Imagine you’re a German asked to pay for the lifestyle of a Greek through ever-more transfers to the European Union or through bailouts for Greek debt. Imagine you, as a German, know the average age for a German retiree is 62 while the average Greek is in his retirement villa at age 60. That knowledge explains why northern Europeans may not wish to indulge Greek lifestyles much longer.
If such demands seem absurd in the case of Greeks and Germans, they are apparently seen as acceptable by politicians in Quebec. There, Quebec’s three political parties are falling over themselves to invent an even more lavish welfare state. Too bad for Quebec’s already heavily-taxed families. But it’s also too bad that Quebec political promises are partly paid for by other Canadians.
Some samples of expensive promises: The Coalition Avenir Québec (CAQ) has promised more doctors. Meanwhile, Parti Quebecois leader Pauline Marois has promised that if her party is elected, she would scrap planned (and modest) tuition hikes. She also wants 15,000 more daycare spaces.
The Quebec Liberal party under Premier Jean Charest says it will create a $1-billion fund so Quebec’s governments can make "strategic investments" in business (AKA, more corporate welfare). Also, Charest pledges to subsidize wages of Quebec workers older than age 55.
If past history is any guide, those and other promises (if implemented) will be paid for by taking more fur from the hide of Quebec’s taxpayers. (Charest’s government has increased sales taxes.) But the invoices for election promises will also be forwarded to taxpayers outside of Quebec.
Some perspective: In Canada, taxpayers support governments in other provinces through federal transfer programs, including equalization, which is mentioned in the constitution.
For the record, that equalization provision is weak and unenforceable according to constitutional experts such as Peter Hogg and others.
Still, that has never stopped have-not provinces from demanding ever-more from the federal government. Calls have come for higher equalization payments (from have-nots) and from all premiers for more cash from other federal transfer programs.
From 2005/06 (as far back as publicly available Finance department data goes) up to the present year, Quebec has received $56.7 billion or 54 per cent of the $107.4 billion the federal government spent on equalization.
Astonishingly, Quebec’s finance minister and even some journalists and policy analysts maintain that other Canadians are not subsidizing Quebec. They argue that because every Canadian pays federal taxes, including those in Quebec, no net subsidies exist.
This is daft. When 10 people show up at a poker table and throw money down, and six leave with the winnings, there has been a net transfer of wealth from four people to the other six.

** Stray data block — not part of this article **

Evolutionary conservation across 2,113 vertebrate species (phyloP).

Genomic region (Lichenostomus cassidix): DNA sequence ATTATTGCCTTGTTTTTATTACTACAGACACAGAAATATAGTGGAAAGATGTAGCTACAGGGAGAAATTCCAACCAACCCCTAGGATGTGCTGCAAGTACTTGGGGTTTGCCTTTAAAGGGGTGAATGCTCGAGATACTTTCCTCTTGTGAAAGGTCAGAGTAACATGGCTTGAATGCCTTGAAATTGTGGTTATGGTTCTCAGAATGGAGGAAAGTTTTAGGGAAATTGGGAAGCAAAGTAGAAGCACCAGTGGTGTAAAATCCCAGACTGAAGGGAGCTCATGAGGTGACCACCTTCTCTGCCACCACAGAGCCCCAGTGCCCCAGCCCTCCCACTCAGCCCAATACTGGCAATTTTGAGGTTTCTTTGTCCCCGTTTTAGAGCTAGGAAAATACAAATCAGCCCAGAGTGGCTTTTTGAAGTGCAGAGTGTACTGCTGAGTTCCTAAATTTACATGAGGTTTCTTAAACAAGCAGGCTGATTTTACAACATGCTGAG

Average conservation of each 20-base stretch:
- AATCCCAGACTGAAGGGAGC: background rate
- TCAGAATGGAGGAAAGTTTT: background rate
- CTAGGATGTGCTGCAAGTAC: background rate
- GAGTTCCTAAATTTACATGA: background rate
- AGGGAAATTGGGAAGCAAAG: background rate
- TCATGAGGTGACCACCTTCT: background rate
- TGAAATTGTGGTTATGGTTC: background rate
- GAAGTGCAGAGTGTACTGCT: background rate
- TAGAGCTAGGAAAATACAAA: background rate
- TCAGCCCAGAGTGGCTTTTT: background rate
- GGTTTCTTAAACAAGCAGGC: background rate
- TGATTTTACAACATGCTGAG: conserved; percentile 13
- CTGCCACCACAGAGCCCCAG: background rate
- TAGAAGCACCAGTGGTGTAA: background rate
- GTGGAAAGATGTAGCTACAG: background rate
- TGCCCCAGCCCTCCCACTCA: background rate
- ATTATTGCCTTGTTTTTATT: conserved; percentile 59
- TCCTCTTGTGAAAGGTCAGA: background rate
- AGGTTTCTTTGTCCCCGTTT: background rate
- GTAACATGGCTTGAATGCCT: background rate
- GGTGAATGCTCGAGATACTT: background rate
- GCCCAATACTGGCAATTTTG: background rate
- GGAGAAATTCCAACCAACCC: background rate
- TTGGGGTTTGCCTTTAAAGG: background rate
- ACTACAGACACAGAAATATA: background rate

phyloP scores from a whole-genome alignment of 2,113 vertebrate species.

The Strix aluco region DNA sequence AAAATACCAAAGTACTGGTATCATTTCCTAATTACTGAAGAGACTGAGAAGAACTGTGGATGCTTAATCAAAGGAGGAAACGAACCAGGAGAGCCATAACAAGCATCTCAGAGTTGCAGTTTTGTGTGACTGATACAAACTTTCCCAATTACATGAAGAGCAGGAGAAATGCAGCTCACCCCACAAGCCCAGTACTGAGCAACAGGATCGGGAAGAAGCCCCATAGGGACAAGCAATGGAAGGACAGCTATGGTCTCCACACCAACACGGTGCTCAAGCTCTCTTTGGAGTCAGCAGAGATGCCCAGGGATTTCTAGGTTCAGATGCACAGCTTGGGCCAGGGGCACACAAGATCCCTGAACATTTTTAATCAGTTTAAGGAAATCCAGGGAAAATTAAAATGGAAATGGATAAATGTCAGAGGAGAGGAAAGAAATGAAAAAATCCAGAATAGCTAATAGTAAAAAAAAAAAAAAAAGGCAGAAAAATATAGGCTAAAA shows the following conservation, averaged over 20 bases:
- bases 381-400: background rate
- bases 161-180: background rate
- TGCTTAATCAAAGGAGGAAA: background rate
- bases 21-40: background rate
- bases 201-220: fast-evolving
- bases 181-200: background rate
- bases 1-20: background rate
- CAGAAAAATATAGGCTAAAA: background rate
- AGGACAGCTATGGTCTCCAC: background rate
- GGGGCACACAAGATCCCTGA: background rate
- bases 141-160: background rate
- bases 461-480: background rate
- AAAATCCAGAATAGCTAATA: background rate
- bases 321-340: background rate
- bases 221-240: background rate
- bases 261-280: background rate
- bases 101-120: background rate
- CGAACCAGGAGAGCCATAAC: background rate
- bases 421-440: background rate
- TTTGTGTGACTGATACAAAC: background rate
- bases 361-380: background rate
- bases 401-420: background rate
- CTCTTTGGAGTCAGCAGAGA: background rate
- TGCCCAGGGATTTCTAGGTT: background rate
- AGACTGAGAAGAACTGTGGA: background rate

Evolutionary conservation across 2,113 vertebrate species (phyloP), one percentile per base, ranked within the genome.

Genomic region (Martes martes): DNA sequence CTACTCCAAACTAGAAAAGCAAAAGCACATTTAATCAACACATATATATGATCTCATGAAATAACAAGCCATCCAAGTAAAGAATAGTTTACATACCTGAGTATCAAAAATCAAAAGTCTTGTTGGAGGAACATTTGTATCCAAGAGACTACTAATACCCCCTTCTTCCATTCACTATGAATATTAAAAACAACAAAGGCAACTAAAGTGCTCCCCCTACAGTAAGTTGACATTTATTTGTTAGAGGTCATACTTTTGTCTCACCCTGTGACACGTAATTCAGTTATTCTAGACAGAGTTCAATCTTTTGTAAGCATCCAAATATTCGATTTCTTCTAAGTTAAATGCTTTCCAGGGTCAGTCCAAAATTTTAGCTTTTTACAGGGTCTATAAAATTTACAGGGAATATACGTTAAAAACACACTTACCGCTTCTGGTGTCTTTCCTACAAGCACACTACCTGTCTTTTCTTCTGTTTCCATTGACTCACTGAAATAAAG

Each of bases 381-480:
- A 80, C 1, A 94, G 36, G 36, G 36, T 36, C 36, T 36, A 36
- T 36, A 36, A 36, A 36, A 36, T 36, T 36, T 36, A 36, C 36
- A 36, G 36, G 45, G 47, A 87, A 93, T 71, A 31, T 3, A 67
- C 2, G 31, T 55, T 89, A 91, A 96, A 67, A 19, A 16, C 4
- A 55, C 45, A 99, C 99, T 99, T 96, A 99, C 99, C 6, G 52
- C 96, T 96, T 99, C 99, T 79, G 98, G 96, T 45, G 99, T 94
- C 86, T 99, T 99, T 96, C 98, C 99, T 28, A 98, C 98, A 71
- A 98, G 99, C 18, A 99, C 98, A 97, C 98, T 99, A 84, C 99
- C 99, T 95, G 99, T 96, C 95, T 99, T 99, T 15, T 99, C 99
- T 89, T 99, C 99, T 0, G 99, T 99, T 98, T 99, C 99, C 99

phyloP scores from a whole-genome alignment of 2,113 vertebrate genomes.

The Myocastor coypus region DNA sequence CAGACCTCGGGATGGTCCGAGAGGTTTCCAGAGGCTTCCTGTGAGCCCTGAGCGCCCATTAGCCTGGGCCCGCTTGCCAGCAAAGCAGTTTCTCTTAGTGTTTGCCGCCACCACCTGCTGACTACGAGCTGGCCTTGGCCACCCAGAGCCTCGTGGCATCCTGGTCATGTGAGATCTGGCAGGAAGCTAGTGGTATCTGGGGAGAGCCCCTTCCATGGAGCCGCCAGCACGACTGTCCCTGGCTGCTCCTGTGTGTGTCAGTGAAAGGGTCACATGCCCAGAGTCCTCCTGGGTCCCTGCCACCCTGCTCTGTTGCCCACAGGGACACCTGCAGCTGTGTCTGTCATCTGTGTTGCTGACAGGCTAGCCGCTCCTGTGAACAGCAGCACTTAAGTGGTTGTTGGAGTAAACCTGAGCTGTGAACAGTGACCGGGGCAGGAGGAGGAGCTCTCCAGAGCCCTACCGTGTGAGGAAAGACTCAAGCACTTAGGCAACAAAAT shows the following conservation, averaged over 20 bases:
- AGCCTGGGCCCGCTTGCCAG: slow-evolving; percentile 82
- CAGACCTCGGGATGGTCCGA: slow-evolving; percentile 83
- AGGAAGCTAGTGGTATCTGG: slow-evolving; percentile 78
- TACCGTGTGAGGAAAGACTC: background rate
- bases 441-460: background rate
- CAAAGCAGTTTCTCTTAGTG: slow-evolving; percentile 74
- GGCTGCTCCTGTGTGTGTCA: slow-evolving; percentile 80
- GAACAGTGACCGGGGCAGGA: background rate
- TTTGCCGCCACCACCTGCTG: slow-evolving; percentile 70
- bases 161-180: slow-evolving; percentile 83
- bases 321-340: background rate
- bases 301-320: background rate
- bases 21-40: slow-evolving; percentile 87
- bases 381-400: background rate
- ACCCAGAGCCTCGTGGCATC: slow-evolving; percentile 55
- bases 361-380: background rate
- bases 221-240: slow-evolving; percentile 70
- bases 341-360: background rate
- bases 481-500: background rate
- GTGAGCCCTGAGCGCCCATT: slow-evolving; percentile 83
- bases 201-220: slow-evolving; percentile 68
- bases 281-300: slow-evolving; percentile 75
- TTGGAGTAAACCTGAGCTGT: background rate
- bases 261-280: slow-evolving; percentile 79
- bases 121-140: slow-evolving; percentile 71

It’s the same with equalization. Six provinces now receive equalization. That leaves taxpayers in four provinces—British Columbia, Alberta, Saskatchewan and Newfoundland, as losers. They (or more precisely, their governments) walk away from the equalization game with less cash.
Federal transfer payment programs are admittedly confusing. Here’s where it gets even more confusing: When all federal transfers beyond equalization are accounted for, Ontario’s taxpayers still inject more into the federal system than that province receives back.
The Commission on the Reform of Ontario’s Public Services notes that Ontario taxpayers account for 39 per cent of federal tax revenues but the federal government spends only 34 per cent of its revenues in that province.
Some of that difference makes sense. A province with higher unemployment than Ontario is not likely to contribute as much, proportionally, into federal coffers. But it begs this question: are promises made by Quebec’s political class defensible when they also cost other Canadians more money?
Answer: Not likely. Let’s compare Quebec with the three main “have” provinces under the equalization formula and do so on two Quebec campaign promises: tuition rates and hiring more doctors. Also, let’s add Ontario for reasons just noted, (I’ll exclude Newfoundland for reasons of space.)
Quebec’s undergraduate tuition rates were just $2,519 this past year. That was: 38 per cent of what an Ontario student paid ($6,640); 44 per cent of the cost to a student in Alberta ($5,662); 45 per cent of what a Saskatchewan student paid ($5,601); and 52 per cent of what a B.C. student shelled out ($4,852).
On physician ratios, in 2010, British Columbia and Alberta had 213 and 211 general physicians respectively per 100,000 people; the numbers for Ontario and Saskatchewan were 189 and 169. Meanwhile, the Quebec ratio was 224 general physicians per 100,000 people.
Canadians, especially in provinces where taxpayers are net contributors to federal coffers, should pay close attention to the Quebec election. After all, they’ll be paying for a chunk of any expensive promises eventually delivered to Quebec’s voters.